a cell and contains within it the same genetic heritage.


Because cells arise mitotically from parent cells and
because each individual must originate as a single cell
or a cluster of cells derived either from two parent
organisms or from one, all life comes from life of its
own kind.

It remains for us to place this concept, genetic con-
tinuity, within a social context. Scientific ideas may
lead to technological applications which increase
human power and alter the course of civilization. In
time, the concept that genetic continuity resides ulti-
mately in the replicating strands of the DNA double
helix may assist in the techniques of genetic surgery
and manipulation whereby man will some day acquire
total control over the evolutionary process and alter
hereditary characteristics in selected directions. That
time is not yet. On the other hand, the greatest influ-
ence of scientific concepts may lie not in the field of
technological applications, but rather in the profound
alterations of man's philosophical views of nature, life,
and man himself. The ultimate concern of man finds
voice in the age-old cry: Whence? And whither?

In man's construction of his world view, the refine-
ment of the idea of genetic continuity to a point where
it is shown clearly to reside in the replications of a
remarkable sort of molecule represents the final step
in the validation of J. O. de La Mettrie's “L'Homme
Machine.” It is the ultimate reduction of life, symbo-
lized by its most unique and characteristic property,
reproduction, to the physical and chemical behavior
of molecules. All the genetically transmitted charac-
teristics and potentialities, both those defining the spe-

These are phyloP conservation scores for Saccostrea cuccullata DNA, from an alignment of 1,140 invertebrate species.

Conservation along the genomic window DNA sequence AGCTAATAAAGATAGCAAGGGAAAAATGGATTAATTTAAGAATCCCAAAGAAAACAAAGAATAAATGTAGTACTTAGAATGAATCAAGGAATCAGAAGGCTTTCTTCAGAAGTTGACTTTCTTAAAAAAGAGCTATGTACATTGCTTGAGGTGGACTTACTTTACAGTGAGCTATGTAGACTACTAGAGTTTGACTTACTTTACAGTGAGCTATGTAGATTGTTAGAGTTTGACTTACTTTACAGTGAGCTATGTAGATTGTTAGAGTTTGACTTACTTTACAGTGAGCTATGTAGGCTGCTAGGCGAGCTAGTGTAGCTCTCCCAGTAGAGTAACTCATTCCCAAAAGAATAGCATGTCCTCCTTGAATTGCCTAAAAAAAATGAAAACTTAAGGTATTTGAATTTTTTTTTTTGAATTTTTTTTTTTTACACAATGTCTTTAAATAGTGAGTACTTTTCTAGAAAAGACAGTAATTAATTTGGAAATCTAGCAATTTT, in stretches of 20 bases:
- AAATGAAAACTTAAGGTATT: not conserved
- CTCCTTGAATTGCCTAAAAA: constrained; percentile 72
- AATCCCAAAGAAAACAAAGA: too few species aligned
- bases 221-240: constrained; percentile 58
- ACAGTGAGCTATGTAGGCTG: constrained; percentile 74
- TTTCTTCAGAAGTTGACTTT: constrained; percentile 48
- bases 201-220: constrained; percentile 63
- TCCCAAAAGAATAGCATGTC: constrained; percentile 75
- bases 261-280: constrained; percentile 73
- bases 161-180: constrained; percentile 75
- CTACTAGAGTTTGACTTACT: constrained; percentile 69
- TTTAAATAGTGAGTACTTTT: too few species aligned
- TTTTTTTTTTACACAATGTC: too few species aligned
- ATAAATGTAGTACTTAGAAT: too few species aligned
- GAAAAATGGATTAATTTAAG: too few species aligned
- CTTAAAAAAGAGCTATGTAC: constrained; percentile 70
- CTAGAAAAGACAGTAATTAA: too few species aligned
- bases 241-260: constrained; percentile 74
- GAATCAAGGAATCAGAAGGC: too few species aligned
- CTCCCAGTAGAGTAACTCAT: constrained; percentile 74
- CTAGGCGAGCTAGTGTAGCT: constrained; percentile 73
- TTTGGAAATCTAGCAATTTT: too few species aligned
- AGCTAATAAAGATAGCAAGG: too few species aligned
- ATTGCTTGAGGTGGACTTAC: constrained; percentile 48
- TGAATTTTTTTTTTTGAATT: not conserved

cies and those distinguishing the individual, are coded
in the sequence of nucleotides in the DNA molecule
and are produced during development through its
chemical control over the synthesis of a thousand—ten
thousand—proteins in the cells of the growing body.
Like the Theory of Organic Evolution, like the Theory
of Natural Selection, the full explication of Genetic
Continuity is destined to affect most profoundly man's
view of man, man's view of life.

Yet the mystery is not quite destroyed, not fully
replaced by “L'Homme Machine.” One must remem-
ber that the DNA double helix cannot replicate outside
of its most complex living surroundings. It cannot
replicate outside a system that includes not only neces-
sary components such as trinucleotides and necessary
sources of energy, such as adenosine triphosphate
(ATP); it also cannot replicate without the assistance
of a specific enzyme, itself a protein synthesized under
the directions of some part of the DNA molecules
present in the cell. Life, reproduction, the replicating
molecules are after all parts of an integral, complex
system; and it is the system that lives, reproduces itself,
and replicates its genetic code. There is mystery
enough here to satisfy anyone who persists in asking:
Whence? And whither?

The Principle of Genetic Continuity, in its final
refinement, would of itself produce a world of species
inalterable, of populations composed only of identical
individuals, because the DNA double helix replicates
itself so precisely. Yet the actual world is full of differ-
ent species, and populations belonging to the same
species exhibit incessant variety. The representatives
of the species Man differ almost as much as they re-
semble one another. Our world view must therefore
accommodate the existence of novelty and change in
hereditary characteristics, and the mutations of genes
and chromosomes which can be observed must have
their final locus in some change of a component of
the DNA, some error occurring in the process of exact
replication. Admit these alterations of the code, and
at once natural selection is supplied the material to
play upon. Thus, in our final view, Genetic Continuity
and Evolution are the two great themes of life, and
are linked through mutation and natural selection.
Genetic continuity implies the replication of chance
errors as well as the persistence in the main of the
old, tried and tested, reasonably successful attributes.
Genetic continuity is both the stable element in the
nature of man (and all other living species), and also
the basis for our hope that change may continue, that
new adaptations may be realized, and that a more
prescient creature may succeed us in the end.